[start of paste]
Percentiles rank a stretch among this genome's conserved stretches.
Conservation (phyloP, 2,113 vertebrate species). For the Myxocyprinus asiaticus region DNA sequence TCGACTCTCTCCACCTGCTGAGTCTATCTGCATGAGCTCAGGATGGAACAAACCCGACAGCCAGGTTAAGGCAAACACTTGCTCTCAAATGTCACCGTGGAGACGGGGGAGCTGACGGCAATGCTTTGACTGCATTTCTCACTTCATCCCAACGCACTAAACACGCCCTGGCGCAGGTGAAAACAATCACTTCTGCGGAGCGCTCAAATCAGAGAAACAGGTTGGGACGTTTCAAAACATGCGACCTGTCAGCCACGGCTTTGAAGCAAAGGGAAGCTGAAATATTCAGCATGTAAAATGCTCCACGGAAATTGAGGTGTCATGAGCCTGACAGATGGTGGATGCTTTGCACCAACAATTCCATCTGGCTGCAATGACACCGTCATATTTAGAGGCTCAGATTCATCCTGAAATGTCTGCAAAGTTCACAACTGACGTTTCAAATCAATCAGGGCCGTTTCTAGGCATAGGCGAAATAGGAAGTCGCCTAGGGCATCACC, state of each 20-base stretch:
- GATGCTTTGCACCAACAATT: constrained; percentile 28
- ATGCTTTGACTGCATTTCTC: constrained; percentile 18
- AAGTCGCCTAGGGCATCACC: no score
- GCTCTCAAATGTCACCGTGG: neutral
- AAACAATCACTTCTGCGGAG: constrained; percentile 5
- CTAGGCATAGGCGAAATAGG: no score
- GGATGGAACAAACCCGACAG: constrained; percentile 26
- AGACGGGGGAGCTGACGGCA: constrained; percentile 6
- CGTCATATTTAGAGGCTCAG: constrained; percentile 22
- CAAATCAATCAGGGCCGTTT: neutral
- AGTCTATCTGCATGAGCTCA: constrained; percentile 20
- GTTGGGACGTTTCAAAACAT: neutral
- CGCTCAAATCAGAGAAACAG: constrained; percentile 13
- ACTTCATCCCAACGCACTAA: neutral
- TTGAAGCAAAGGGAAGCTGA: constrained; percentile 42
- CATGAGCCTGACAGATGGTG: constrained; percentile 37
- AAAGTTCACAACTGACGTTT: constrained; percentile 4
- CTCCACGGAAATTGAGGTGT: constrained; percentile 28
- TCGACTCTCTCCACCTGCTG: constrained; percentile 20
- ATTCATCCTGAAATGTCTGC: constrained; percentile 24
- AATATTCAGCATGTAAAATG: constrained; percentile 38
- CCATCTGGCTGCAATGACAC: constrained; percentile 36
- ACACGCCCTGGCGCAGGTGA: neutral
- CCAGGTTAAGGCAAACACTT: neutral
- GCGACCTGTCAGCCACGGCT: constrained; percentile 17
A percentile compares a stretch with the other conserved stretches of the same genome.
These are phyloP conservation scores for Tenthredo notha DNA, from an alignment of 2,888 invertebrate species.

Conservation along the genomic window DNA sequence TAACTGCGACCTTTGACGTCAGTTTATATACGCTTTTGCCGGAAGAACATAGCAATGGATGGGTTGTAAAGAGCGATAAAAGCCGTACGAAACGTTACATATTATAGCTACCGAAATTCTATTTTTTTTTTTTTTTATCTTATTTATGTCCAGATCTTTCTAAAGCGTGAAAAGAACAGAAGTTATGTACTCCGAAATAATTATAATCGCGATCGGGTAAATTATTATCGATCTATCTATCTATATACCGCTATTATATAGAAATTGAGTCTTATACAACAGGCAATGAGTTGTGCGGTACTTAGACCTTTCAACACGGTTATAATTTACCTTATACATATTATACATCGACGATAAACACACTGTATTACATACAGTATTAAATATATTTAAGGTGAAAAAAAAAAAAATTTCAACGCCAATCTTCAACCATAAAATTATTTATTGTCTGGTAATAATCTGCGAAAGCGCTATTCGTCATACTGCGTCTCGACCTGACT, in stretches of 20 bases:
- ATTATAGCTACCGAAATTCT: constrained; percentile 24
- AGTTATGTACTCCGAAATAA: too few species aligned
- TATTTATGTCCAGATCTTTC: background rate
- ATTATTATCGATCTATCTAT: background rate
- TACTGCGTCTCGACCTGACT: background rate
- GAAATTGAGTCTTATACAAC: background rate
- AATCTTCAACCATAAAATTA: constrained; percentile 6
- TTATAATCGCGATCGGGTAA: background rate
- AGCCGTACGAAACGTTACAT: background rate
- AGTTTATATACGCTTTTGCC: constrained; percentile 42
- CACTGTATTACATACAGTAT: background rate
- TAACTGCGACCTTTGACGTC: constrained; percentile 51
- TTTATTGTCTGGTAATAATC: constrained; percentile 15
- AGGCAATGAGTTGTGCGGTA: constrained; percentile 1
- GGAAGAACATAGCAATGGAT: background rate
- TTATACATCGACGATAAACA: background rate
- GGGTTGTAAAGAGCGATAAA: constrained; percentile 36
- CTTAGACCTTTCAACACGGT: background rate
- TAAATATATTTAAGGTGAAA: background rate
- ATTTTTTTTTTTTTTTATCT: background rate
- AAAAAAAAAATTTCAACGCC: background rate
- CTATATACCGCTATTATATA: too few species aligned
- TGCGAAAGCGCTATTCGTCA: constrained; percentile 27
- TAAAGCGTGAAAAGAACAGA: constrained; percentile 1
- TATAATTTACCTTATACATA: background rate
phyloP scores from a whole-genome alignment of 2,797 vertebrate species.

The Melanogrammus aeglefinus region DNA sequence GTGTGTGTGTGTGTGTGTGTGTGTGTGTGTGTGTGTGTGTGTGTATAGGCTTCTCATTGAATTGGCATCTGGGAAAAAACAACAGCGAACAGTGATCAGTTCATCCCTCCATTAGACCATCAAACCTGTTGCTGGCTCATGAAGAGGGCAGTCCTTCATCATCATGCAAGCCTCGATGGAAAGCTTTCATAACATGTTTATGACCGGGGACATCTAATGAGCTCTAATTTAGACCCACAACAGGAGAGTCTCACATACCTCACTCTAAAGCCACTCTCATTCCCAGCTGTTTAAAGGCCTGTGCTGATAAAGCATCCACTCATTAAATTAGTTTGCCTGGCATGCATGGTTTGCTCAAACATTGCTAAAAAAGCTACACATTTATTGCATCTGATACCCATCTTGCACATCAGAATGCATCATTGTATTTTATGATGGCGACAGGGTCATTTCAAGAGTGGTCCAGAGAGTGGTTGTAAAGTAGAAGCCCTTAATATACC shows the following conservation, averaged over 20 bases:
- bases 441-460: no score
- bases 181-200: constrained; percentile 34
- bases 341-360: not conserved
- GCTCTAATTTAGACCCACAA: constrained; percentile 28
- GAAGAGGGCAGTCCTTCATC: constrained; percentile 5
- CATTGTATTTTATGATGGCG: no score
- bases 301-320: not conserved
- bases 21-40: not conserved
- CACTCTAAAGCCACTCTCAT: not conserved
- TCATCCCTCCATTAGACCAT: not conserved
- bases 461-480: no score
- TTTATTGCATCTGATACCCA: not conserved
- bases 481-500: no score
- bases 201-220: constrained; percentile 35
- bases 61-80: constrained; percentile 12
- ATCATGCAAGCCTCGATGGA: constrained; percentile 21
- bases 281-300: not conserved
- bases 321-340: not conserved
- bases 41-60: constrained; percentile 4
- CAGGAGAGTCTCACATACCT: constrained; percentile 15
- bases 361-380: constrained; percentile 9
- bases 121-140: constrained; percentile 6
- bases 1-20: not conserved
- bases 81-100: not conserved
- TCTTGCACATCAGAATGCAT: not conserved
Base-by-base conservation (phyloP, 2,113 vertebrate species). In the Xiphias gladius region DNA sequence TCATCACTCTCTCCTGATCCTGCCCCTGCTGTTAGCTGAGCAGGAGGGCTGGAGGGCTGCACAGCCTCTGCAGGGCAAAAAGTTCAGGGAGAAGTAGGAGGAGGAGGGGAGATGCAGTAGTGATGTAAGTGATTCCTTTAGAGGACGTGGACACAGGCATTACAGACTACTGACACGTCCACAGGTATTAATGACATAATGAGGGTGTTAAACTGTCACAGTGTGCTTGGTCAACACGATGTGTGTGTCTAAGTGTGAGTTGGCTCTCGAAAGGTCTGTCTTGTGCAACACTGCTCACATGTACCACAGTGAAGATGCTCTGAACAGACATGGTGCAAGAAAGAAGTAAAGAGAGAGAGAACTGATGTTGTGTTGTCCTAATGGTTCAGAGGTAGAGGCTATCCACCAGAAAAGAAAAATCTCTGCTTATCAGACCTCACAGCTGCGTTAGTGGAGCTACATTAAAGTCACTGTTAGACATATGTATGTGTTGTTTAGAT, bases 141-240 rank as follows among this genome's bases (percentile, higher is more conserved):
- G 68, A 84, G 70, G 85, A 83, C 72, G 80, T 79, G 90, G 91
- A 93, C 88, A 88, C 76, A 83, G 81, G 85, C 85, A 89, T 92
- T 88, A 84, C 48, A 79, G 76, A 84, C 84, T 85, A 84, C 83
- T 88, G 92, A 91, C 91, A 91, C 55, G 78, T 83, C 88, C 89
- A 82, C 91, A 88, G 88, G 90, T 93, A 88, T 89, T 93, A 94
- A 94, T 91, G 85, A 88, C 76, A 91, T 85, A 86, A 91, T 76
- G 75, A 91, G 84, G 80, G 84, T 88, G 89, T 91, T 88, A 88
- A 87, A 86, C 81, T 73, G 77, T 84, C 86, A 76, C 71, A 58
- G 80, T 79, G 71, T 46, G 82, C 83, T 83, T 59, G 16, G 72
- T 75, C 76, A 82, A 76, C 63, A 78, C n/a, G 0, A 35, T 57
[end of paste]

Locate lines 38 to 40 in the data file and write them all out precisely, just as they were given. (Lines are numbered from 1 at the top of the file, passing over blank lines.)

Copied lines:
- TTATAATCGCGATCGGGTAA: background rate
- AGCCGTACGAAACGTTACAT: background rate
- AGTTTATATACGCTTTTGCC: constrained; percentile 42